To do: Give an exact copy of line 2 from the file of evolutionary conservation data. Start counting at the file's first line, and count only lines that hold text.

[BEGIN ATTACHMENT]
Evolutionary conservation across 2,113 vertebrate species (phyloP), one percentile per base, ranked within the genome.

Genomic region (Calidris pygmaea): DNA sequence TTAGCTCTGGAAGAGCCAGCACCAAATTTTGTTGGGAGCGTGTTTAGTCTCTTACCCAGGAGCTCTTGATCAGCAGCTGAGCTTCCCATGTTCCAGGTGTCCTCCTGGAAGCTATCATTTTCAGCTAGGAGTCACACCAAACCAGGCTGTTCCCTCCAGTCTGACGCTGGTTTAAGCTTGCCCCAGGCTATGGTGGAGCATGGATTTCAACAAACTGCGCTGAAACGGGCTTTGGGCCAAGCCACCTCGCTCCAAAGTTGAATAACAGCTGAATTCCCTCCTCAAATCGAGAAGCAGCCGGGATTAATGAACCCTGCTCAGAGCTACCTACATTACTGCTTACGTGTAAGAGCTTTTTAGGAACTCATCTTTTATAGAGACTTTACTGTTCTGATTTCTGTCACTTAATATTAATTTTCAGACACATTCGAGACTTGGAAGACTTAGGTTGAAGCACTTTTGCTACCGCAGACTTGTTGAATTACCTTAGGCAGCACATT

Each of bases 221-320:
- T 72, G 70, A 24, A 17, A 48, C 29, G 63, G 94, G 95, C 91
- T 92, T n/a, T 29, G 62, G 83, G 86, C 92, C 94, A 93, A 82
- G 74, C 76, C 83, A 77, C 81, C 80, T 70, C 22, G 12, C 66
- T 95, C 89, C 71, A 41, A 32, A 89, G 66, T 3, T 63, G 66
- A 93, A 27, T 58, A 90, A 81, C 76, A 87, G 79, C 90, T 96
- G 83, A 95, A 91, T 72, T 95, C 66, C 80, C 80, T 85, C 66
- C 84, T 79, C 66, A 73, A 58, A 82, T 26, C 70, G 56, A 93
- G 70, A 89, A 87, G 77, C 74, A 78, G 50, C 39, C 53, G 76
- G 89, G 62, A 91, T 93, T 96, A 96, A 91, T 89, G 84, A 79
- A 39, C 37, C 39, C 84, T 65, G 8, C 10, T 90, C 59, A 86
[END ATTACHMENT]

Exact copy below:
Genomic region (Calidris pygmaea): DNA sequence TTAGCTCTGGAAGAGCCAGCACCAAATTTTGTTGGGAGCGTGTTTAGTCTCTTACCCAGGAGCTCTTGATCAGCAGCTGAGCTTCCCATGTTCCAGGTGTCCTCCTGGAAGCTATCATTTTCAGCTAGGAGTCACACCAAACCAGGCTGTTCCCTCCAGTCTGACGCTGGTTTAAGCTTGCCCCAGGCTATGGTGGAGCATGGATTTCAACAAACTGCGCTGAAACGGGCTTTGGGCCAAGCCACCTCGCTCCAAAGTTGAATAACAGCTGAATTCCCTCCTCAAATCGAGAAGCAGCCGGGATTAATGAACCCTGCTCAGAGCTACCTACATTACTGCTTACGTGTAAGAGCTTTTTAGGAACTCATCTTTTATAGAGACTTTACTGTTCTGATTTCTGTCACTTAATATTAATTTTCAGACACATTCGAGACTTGGAAGACTTAGGTTGAAGCACTTTTGCTACCGCAGACTTGTTGAATTACCTTAGGCAGCACATT